An archaeological team attempts to unlock the secrets of a lost pyramid only to find themselves hunted by an insidious creature.
It seems odd that a horror movie like The Pyramid would open in December, smack dab in the middle of a slew of prestige films looking for award consideration. Could it be that director Gregory Levassuer & screenwriters Daniel Meersand/Nick Simon believe that their film is worthy of some kind of notice come next February?
I certainly hope not.
The Pyramid tells the tale of an archaeologist named Holden (Denis O’Hare), who has just discovered a hidden three sided pyramid buried deep under the sands of Egypt, just outside of Cairo. In order to investigate, Holden enlists his daughter Nora (Ashley Hinshaw), her boyfriend/robotics expert Zahir (Amir K.) and two documentarians to record the entire enterprise, Sunni (Christa Nicola) & Fitzie (James Buckley). But due to unruly crowds & unrest in nearby Cairo, the government orders Holden & crew to leave the site immediately. His daughter convinces him to at least allow Zahir to guide a robot (That looks just like Wall-E) into the pyramid for a few hours before they leave, so that they can get an idea of what’s inside of it. But when the robot malfunctions, Zahir is forced to enter the pyramid to retrieve it. Once inside, they find the remains of the robot and not much else. But they lose their way inside of the pyramid and soon realize that whatever destroyed the robot is now hunting them.
You’d think that once they found the robot all mangled up they’d turn tail right then and there. Why? Because a lost pyramid buried under the sand for centuries shouldn’t have anything alive inside of it – and once they find the pieces of the robot, it’s obvious that something tore that sucker apart. But not these guys, they just trudge on despite the fact that they have no frigging idea of which way to go and the hieroglyphics they read as they go deeper into the pyramid seem to suggest that they better get out quickly. And shortly thereafter, they run afoul of some strange feral, cat like creatures that seem to be pretty hungry (If I was trapped in an underground pyramid for centuries, I’d be pretty hungry too actually). And then they run into what seems to be the personification of the god Anubis – and he has some unsavory plans for his guests involving an ancient rite known as “The Weighing Of The Heart”.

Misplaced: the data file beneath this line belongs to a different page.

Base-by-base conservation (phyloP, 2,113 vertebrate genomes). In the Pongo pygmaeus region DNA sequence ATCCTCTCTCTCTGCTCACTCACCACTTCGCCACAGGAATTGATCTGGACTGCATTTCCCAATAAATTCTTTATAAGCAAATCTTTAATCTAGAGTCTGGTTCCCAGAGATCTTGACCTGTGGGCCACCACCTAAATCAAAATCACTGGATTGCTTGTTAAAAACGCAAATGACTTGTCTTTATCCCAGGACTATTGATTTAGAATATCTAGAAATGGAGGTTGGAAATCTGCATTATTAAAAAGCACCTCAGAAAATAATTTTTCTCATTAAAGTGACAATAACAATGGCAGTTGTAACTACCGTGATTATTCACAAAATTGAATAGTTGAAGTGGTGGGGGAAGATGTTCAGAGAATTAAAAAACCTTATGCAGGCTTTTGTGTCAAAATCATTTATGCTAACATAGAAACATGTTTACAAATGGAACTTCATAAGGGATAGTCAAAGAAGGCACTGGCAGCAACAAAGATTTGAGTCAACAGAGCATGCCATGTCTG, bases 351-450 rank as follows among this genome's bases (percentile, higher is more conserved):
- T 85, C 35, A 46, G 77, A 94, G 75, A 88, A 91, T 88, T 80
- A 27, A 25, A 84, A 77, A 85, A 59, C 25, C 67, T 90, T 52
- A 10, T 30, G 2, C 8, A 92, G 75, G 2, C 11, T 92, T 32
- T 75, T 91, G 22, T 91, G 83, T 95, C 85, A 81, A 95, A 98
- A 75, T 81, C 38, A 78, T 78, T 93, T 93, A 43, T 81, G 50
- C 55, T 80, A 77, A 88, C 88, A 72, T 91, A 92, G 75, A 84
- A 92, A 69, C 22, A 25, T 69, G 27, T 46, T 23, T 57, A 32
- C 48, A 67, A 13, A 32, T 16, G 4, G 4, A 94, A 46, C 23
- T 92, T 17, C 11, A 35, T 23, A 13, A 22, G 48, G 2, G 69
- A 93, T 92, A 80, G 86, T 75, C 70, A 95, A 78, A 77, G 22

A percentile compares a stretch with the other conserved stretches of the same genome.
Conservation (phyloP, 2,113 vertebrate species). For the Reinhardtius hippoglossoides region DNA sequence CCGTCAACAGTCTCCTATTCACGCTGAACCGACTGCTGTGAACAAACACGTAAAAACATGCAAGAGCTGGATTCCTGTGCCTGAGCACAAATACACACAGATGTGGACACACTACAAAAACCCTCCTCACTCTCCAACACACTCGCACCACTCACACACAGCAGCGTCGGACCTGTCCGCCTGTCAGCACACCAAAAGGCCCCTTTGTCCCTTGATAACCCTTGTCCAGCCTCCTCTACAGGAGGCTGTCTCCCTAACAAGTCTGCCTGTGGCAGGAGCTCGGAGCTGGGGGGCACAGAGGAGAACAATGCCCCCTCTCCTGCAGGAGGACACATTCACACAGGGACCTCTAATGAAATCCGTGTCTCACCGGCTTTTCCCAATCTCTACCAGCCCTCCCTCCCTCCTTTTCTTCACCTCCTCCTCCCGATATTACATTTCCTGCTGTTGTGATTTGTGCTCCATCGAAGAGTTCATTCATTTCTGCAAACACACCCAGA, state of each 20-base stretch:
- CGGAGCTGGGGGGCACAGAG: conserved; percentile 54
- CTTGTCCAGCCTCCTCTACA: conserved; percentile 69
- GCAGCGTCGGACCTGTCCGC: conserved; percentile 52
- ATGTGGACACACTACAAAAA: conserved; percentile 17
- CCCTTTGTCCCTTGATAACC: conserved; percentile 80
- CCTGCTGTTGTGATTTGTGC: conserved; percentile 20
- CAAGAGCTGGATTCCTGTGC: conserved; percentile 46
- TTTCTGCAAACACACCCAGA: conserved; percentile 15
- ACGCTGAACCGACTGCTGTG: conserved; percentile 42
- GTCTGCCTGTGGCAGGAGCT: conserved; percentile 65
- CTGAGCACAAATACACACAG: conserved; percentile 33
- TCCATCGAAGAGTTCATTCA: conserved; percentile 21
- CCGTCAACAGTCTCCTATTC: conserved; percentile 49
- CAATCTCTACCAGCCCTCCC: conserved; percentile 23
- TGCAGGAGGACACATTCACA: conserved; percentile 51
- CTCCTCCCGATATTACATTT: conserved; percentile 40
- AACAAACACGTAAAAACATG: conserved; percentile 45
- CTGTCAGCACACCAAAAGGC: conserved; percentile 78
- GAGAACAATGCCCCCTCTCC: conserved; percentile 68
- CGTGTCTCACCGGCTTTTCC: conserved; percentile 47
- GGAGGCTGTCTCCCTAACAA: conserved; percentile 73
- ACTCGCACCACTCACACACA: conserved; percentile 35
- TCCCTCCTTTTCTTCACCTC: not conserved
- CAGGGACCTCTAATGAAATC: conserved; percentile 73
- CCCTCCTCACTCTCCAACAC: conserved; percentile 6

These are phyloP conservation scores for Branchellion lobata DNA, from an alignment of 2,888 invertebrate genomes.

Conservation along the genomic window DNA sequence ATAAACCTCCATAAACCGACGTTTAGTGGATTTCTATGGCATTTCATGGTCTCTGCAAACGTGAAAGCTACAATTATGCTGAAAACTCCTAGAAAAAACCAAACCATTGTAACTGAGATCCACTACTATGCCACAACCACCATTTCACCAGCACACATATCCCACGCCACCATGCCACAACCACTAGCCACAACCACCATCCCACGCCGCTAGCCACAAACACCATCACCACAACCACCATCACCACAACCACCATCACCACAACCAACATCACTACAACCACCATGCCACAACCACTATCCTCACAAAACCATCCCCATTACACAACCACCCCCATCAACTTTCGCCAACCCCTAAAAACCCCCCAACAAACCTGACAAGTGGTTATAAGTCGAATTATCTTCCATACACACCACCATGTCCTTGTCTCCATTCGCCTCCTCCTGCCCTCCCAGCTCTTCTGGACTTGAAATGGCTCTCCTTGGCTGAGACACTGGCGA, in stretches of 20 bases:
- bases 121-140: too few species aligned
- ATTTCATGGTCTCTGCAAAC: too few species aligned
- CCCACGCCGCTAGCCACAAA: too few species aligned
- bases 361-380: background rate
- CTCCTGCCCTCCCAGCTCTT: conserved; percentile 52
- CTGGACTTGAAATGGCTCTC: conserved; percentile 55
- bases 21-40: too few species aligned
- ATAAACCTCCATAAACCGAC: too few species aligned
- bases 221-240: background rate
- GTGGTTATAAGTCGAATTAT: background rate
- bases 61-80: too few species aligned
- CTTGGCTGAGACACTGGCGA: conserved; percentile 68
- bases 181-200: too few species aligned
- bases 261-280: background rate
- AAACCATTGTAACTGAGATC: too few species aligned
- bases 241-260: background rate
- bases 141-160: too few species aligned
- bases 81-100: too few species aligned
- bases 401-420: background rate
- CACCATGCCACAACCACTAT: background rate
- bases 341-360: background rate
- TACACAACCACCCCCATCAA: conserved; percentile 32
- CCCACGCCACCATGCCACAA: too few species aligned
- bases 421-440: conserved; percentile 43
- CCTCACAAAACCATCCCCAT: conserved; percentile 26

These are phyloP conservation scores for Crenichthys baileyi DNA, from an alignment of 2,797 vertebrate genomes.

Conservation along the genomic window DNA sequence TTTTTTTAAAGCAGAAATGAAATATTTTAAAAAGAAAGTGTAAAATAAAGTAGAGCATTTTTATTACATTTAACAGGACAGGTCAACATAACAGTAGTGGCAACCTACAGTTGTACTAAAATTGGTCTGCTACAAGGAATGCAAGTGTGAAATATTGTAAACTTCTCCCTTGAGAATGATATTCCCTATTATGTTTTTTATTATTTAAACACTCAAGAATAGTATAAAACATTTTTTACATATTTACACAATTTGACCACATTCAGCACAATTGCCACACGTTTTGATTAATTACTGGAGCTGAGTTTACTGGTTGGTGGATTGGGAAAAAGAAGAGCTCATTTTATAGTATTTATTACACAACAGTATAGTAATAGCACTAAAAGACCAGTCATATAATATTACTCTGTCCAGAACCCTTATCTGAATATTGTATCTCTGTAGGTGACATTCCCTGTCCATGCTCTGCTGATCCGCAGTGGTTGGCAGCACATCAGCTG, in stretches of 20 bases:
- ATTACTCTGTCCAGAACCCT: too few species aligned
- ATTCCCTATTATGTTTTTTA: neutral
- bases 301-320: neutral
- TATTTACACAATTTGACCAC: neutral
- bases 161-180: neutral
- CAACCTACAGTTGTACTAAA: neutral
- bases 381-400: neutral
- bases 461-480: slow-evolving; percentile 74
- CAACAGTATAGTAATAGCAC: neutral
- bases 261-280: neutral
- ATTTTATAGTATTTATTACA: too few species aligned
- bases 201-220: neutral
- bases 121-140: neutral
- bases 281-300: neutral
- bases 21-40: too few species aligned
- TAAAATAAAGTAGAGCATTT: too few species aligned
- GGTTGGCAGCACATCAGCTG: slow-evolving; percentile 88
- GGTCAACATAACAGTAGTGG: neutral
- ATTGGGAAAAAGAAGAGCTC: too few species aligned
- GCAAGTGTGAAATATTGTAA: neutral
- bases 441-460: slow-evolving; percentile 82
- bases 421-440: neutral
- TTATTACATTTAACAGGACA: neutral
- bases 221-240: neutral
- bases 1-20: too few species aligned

The Pyramid is a found footage film (All of the characters are wearing or carrying cameras), but only when it wants to be. The camera perspective keeps changing from first person to third person, which while common for the found footage genre – can still be confusing at times. It’s been my experience that when I sit down to watch a film in the found footage genre, I see the same thing over & over again – mainly characters running around blindly in a dark area while screaming at the top of their lungs as they attempt to escape from something we hardly ever see. The Pyramid falls squarely into that category, but it at least has the novelty of a mysterious pyramid going for it. Sadly, the cinematography is so dim & murky inside of the titular structure that it’s really, really hard to see much of anything for 3/4 of the movie. The performances are pretty much par for the course, all of the actors fare well. But the extremely dull script makes all of them seem to be very stupid, I don’t think an experienced archaeologist would do the things that Holden & his crew do here – at least I hope not. The CGI looks to be a bit on the chintzy side, but since the animated characters make their appearances in the darkness of the pyramid, you don’t see enough of them to make that a deal breaker.
Very little of The Pyramid is especially engaging, and none of it is particularly scary either. The scares are telegraphed well in advance & if you make it a habit to watch horror films then you’ve seen them all before. Since none of the characters are especially interesting, the pacing of the film is slow and making them stupid isn’t much of a help in that regard either. The film does ladle on a fair bit of gore, which momentarily woke me up out of the nap I was slowly drifting into. But then it just got stupid again, and I struggled to stay awake for most of the films running time. The novelty of having the film take place in a lost pyramid is summarily lost because very little is done with the idea – save for the fact that it’s really dark inside of a partially buried pyramid. First time director Levasseur does a yeoman like job of moving things along, but it’s much ado over nothing in the end thanks to the script.
All The Pyramid does is prove that there isn’t much more that can be done within the found footage genre, and that’s a shame because of its unique setting. You’d think that it would at least attempt to steer clear of some of the tropes that are the norm for the genre, but it doesn’t – indeed, it seems to revel in them. Too bad, because while I never expected it to be the best movie of the year, I thought that it might try to do something different because of its unique setting. Tack on an ending that feels cheap & extremely rushed and you have a film that settles into a series of well worn tropes that do little to advance the found footage genre – and nothing to scare its intended audience.
The Pyramid – .5 out of 5 shrouds.
The Pyramid is now available on bluray per 20th Century Fox